Marketed as a chronicle of the friendship between Ruth Dayan, the first wife of Israel’s iconoclastic war hero Moshe Dayan, and Raymonda Tawil, a Palestinian leader in her own right who ended up becoming Arafat’s mother-in-law, An Improbable Friendship does not deliver. Given its highly personable introduction, involving Skype sessions with these two feisty older women — Ruth in Tel Aviv and Raymonda in Malta — the reader wonders how they became and remained friends. That question, however, is never answered.
Instead, the book is a dual biography. The reader is put on a high-speed train through the history of the Israeli-Palestinian conflict, looking mainly out the window of the Palestinian side. The early days when Jews and Arabs lived together in British Mandate Palestine is painted in idyllic colors; once Israeli independence is declared and won, Israel is portrayed as a mighty state oppressing its Arab inhabitants and never considered a fledgling state defending its right to exist against neighbors bent on its destruction.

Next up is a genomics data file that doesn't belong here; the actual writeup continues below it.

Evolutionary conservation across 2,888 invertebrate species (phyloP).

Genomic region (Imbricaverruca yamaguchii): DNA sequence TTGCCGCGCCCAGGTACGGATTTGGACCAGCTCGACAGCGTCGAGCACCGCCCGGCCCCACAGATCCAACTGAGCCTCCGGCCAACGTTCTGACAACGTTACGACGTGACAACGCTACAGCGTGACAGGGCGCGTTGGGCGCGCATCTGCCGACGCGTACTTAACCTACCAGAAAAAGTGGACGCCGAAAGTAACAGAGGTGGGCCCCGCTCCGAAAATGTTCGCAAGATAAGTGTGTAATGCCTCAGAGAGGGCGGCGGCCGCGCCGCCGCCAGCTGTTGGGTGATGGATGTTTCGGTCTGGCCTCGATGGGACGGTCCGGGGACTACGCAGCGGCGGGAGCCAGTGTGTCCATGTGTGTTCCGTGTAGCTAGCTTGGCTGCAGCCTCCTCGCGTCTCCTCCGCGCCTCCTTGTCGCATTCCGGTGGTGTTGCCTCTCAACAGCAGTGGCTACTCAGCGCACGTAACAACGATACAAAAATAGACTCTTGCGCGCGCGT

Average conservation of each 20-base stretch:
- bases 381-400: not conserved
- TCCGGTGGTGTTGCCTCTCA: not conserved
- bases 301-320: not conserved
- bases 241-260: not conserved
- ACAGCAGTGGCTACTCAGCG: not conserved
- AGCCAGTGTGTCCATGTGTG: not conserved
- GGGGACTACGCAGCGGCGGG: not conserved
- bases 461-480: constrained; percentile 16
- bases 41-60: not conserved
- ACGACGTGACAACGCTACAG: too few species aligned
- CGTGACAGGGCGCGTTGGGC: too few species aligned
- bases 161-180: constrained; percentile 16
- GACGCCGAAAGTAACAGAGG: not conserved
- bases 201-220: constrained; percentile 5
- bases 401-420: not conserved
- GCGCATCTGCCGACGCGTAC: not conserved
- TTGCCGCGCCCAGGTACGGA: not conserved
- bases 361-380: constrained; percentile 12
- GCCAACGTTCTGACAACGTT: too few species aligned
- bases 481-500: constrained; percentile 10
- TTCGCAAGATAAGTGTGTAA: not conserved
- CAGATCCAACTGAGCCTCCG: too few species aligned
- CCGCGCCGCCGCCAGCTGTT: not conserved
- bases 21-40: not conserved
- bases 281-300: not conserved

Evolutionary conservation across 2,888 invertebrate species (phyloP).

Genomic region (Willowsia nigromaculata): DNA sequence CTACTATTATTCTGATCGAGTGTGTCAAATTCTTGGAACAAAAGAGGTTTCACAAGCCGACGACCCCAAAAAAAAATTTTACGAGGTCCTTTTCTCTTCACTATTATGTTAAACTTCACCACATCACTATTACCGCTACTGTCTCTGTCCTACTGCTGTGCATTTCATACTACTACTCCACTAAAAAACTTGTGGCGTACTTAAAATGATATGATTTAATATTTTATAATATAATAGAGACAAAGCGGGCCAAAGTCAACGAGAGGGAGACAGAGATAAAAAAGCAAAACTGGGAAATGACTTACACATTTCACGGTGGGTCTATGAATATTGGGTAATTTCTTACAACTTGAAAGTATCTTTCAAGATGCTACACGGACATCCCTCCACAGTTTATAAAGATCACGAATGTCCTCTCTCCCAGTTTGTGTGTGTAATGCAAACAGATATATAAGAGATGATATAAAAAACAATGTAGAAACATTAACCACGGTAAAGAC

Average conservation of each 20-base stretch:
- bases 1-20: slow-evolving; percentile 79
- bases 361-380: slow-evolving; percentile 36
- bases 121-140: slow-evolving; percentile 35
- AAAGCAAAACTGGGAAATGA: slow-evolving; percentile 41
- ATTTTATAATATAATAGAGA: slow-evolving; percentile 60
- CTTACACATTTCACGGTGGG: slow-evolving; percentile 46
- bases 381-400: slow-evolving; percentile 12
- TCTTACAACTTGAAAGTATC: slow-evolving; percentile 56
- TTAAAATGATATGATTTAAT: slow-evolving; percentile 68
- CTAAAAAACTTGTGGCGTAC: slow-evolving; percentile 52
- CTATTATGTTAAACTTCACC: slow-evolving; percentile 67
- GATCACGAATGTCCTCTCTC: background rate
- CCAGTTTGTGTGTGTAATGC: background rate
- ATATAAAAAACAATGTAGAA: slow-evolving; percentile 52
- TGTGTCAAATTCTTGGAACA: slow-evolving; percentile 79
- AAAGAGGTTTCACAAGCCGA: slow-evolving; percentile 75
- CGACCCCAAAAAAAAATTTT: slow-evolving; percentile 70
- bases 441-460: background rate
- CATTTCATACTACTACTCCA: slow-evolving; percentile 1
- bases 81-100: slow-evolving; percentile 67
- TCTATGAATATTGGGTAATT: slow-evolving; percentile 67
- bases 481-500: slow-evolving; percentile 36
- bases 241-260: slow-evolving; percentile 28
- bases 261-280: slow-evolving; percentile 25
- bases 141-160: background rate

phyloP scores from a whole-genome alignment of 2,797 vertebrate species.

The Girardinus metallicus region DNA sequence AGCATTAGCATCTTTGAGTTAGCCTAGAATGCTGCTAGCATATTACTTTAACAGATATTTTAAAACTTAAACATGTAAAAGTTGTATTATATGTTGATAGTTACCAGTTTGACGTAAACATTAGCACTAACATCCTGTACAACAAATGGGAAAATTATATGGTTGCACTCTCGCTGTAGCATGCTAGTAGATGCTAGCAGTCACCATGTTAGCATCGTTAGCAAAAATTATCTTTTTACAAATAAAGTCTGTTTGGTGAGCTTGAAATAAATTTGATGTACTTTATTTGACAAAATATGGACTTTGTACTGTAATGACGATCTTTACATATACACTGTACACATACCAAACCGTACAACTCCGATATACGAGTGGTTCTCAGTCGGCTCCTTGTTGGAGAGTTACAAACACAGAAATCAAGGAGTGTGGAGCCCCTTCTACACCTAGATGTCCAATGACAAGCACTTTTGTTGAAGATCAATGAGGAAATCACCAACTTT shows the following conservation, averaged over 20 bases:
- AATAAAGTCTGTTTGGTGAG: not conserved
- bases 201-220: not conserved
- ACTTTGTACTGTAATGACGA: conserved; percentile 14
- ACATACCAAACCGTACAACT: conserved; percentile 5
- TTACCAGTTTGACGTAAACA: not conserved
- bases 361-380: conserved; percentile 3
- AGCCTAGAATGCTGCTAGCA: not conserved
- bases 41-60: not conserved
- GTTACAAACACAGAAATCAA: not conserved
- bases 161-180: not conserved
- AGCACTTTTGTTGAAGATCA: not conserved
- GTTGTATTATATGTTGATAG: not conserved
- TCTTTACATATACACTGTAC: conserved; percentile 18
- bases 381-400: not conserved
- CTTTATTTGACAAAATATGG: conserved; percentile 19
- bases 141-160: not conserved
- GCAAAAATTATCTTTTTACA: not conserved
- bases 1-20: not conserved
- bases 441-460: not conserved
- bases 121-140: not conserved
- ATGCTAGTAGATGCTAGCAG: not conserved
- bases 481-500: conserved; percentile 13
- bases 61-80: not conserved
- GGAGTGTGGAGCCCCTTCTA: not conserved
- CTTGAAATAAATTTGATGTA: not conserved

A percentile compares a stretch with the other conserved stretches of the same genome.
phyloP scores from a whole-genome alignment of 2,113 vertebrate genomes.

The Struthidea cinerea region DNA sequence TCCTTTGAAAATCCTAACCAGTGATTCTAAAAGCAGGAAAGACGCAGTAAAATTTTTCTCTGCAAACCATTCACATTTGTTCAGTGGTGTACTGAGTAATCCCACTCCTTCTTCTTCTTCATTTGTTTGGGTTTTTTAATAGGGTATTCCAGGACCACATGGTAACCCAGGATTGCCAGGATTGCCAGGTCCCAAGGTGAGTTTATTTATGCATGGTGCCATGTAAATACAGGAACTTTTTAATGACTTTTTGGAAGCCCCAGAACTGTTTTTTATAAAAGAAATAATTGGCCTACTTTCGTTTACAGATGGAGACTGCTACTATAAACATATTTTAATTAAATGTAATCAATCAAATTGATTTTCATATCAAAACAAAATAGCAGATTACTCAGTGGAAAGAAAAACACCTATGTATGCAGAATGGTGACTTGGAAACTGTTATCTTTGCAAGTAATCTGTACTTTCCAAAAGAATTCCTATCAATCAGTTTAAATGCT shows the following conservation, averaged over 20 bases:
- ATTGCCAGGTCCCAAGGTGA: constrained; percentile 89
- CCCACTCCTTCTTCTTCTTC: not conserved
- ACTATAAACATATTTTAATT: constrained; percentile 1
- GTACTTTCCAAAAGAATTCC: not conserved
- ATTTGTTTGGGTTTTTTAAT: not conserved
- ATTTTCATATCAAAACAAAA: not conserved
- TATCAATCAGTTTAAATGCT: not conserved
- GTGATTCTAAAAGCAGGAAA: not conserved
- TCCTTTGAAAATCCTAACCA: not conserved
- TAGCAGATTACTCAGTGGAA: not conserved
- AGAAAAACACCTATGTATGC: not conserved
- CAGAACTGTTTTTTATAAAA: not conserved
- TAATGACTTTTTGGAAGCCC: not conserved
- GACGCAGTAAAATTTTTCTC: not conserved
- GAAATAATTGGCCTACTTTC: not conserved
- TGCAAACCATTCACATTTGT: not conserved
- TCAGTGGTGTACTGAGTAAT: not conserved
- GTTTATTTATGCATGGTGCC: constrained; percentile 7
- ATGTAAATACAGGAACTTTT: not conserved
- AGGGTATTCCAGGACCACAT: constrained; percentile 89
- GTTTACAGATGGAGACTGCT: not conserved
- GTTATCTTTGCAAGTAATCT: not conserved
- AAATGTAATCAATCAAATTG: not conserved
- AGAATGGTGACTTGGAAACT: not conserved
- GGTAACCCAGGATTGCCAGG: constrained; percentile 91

The two protagonists do not meet in person until the middle of the book, and even after that they seldom appear together. Except for the introduction and a few missives, the reader is not provided any insight into this friendship. Proud, ferocious and enigmatic characters populate the book — the most colorful and most interesting of them is Raymonda’s mother Christmas, whose fateful choices would have warranted deeper examination and characterization. In fact, Christmas deserves a biography of her own.
A strictly personal lens is probably the only one that could shed new and refreshing light on this over-reported conflict. An Improbable Friendship could have been an intensely personal book about a remarkable friendship; instead it is a run-through of Peace Now and old-school PLO predictability.
Annette Gendler’s work has appeared in the Wall Street Journal, Tablet Magazine, Kveller, Bella Grace, and Artful Blogging, among others. She served as the 2014 – 2015 writer-in-residence at the Hemingway Birthplace Home in Oak Park, Illinois. Born in New Jersey, she grew up in Munich, Germany, and now lives in Chicago where she teaches memoir writing.